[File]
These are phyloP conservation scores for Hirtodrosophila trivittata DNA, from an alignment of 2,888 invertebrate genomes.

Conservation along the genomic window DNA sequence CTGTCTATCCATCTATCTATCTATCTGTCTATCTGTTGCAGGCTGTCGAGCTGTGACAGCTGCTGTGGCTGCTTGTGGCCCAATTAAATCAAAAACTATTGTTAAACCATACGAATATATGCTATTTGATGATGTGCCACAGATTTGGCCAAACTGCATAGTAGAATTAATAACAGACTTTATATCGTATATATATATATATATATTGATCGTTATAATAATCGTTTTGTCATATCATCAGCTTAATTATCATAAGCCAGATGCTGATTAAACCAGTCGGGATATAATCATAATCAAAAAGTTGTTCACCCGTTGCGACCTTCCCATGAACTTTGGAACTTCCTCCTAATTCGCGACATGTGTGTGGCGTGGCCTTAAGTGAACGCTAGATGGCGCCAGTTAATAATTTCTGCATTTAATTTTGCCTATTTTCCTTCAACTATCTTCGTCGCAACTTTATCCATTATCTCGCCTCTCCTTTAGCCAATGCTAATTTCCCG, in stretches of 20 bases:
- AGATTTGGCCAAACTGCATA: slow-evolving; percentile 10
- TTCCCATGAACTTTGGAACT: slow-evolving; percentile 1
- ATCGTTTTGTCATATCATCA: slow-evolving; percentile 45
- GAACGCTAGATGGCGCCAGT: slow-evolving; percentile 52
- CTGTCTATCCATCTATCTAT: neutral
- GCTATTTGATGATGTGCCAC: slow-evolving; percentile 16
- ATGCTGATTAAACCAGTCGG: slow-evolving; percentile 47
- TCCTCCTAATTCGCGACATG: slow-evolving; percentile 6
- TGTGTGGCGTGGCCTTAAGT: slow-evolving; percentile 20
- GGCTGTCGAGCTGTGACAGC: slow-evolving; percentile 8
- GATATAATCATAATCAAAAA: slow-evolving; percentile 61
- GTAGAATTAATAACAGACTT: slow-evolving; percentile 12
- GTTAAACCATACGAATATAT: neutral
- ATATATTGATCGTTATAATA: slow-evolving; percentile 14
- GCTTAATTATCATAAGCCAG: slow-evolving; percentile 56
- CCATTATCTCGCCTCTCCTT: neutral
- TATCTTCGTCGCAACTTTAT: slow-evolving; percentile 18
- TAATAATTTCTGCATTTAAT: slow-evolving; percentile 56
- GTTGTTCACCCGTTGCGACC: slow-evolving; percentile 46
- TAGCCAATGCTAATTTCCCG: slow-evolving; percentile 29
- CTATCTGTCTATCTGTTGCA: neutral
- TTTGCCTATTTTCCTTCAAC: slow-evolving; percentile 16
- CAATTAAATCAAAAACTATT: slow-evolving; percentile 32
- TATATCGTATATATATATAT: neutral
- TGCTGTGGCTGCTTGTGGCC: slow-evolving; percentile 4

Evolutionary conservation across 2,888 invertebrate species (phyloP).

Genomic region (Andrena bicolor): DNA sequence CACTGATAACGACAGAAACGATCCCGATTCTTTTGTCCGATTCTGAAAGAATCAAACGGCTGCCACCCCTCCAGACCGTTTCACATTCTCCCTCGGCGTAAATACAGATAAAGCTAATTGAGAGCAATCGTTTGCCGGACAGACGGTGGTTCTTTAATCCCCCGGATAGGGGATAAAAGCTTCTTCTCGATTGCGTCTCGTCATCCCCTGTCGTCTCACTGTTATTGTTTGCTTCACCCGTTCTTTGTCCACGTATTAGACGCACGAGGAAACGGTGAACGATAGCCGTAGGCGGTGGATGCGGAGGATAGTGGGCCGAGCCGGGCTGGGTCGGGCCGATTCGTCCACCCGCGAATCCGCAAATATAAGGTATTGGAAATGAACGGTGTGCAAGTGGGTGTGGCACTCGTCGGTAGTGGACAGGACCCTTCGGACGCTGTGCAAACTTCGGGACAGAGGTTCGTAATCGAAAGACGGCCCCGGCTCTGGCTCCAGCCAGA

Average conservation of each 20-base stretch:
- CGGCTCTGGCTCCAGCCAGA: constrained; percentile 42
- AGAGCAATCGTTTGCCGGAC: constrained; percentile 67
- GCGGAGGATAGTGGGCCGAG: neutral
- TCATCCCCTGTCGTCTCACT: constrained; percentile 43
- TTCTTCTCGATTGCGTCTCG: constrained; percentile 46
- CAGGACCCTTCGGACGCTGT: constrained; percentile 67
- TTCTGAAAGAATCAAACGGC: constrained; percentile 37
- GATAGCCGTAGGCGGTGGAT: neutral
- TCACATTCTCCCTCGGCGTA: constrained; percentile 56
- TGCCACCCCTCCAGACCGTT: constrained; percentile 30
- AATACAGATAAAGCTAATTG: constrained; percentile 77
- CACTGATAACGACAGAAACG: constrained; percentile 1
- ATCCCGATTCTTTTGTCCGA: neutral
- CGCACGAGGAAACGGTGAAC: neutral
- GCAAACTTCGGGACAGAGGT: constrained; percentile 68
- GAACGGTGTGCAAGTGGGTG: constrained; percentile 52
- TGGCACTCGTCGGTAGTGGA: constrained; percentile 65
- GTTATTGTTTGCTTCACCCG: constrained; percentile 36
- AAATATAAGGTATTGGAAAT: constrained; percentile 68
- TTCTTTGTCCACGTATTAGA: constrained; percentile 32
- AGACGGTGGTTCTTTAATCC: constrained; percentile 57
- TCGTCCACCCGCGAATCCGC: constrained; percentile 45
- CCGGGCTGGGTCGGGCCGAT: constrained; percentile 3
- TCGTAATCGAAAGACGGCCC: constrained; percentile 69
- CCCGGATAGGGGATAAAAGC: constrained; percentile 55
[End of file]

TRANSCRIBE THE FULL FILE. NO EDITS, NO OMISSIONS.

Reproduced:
These are phyloP conservation scores for Hirtodrosophila trivittata DNA, from an alignment of 2,888 invertebrate genomes.

Conservation along the genomic window DNA sequence CTGTCTATCCATCTATCTATCTATCTGTCTATCTGTTGCAGGCTGTCGAGCTGTGACAGCTGCTGTGGCTGCTTGTGGCCCAATTAAATCAAAAACTATTGTTAAACCATACGAATATATGCTATTTGATGATGTGCCACAGATTTGGCCAAACTGCATAGTAGAATTAATAACAGACTTTATATCGTATATATATATATATATATTGATCGTTATAATAATCGTTTTGTCATATCATCAGCTTAATTATCATAAGCCAGATGCTGATTAAACCAGTCGGGATATAATCATAATCAAAAAGTTGTTCACCCGTTGCGACCTTCCCATGAACTTTGGAACTTCCTCCTAATTCGCGACATGTGTGTGGCGTGGCCTTAAGTGAACGCTAGATGGCGCCAGTTAATAATTTCTGCATTTAATTTTGCCTATTTTCCTTCAACTATCTTCGTCGCAACTTTATCCATTATCTCGCCTCTCCTTTAGCCAATGCTAATTTCCCG, in stretches of 20 bases:
- AGATTTGGCCAAACTGCATA: slow-evolving; percentile 10
- TTCCCATGAACTTTGGAACT: slow-evolving; percentile 1
- ATCGTTTTGTCATATCATCA: slow-evolving; percentile 45
- GAACGCTAGATGGCGCCAGT: slow-evolving; percentile 52
- CTGTCTATCCATCTATCTAT: neutral
- GCTATTTGATGATGTGCCAC: slow-evolving; percentile 16
- ATGCTGATTAAACCAGTCGG: slow-evolving; percentile 47
- TCCTCCTAATTCGCGACATG: slow-evolving; percentile 6
- TGTGTGGCGTGGCCTTAAGT: slow-evolving; percentile 20
- GGCTGTCGAGCTGTGACAGC: slow-evolving; percentile 8
- GATATAATCATAATCAAAAA: slow-evolving; percentile 61
- GTAGAATTAATAACAGACTT: slow-evolving; percentile 12
- GTTAAACCATACGAATATAT: neutral
- ATATATTGATCGTTATAATA: slow-evolving; percentile 14
- GCTTAATTATCATAAGCCAG: slow-evolving; percentile 56
- CCATTATCTCGCCTCTCCTT: neutral
- TATCTTCGTCGCAACTTTAT: slow-evolving; percentile 18
- TAATAATTTCTGCATTTAAT: slow-evolving; percentile 56
- GTTGTTCACCCGTTGCGACC: slow-evolving; percentile 46
- TAGCCAATGCTAATTTCCCG: slow-evolving; percentile 29
- CTATCTGTCTATCTGTTGCA: neutral
- TTTGCCTATTTTCCTTCAAC: slow-evolving; percentile 16
- CAATTAAATCAAAAACTATT: slow-evolving; percentile 32
- TATATCGTATATATATATAT: neutral
- TGCTGTGGCTGCTTGTGGCC: slow-evolving; percentile 4

Evolutionary conservation across 2,888 invertebrate species (phyloP).

Genomic region (Andrena bicolor): DNA sequence CACTGATAACGACAGAAACGATCCCGATTCTTTTGTCCGATTCTGAAAGAATCAAACGGCTGCCACCCCTCCAGACCGTTTCACATTCTCCCTCGGCGTAAATACAGATAAAGCTAATTGAGAGCAATCGTTTGCCGGACAGACGGTGGTTCTTTAATCCCCCGGATAGGGGATAAAAGCTTCTTCTCGATTGCGTCTCGTCATCCCCTGTCGTCTCACTGTTATTGTTTGCTTCACCCGTTCTTTGTCCACGTATTAGACGCACGAGGAAACGGTGAACGATAGCCGTAGGCGGTGGATGCGGAGGATAGTGGGCCGAGCCGGGCTGGGTCGGGCCGATTCGTCCACCCGCGAATCCGCAAATATAAGGTATTGGAAATGAACGGTGTGCAAGTGGGTGTGGCACTCGTCGGTAGTGGACAGGACCCTTCGGACGCTGTGCAAACTTCGGGACAGAGGTTCGTAATCGAAAGACGGCCCCGGCTCTGGCTCCAGCCAGA

Average conservation of each 20-base stretch:
- CGGCTCTGGCTCCAGCCAGA: constrained; percentile 42
- AGAGCAATCGTTTGCCGGAC: constrained; percentile 67
- GCGGAGGATAGTGGGCCGAG: neutral
- TCATCCCCTGTCGTCTCACT: constrained; percentile 43
- TTCTTCTCGATTGCGTCTCG: constrained; percentile 46
- CAGGACCCTTCGGACGCTGT: constrained; percentile 67
- TTCTGAAAGAATCAAACGGC: constrained; percentile 37
- GATAGCCGTAGGCGGTGGAT: neutral
- TCACATTCTCCCTCGGCGTA: constrained; percentile 56
- TGCCACCCCTCCAGACCGTT: constrained; percentile 30
- AATACAGATAAAGCTAATTG: constrained; percentile 77
- CACTGATAACGACAGAAACG: constrained; percentile 1
- ATCCCGATTCTTTTGTCCGA: neutral
- CGCACGAGGAAACGGTGAAC: neutral
- GCAAACTTCGGGACAGAGGT: constrained; percentile 68
- GAACGGTGTGCAAGTGGGTG: constrained; percentile 52
- TGGCACTCGTCGGTAGTGGA: constrained; percentile 65
- GTTATTGTTTGCTTCACCCG: constrained; percentile 36
- AAATATAAGGTATTGGAAAT: constrained; percentile 68
- TTCTTTGTCCACGTATTAGA: constrained; percentile 32
- AGACGGTGGTTCTTTAATCC: constrained; percentile 57
- TCGTCCACCCGCGAATCCGC: constrained; percentile 45
- CCGGGCTGGGTCGGGCCGAT: constrained; percentile 3
- TCGTAATCGAAAGACGGCCC: constrained; percentile 69
- CCCGGATAGGGGATAAAAGC: constrained; percentile 55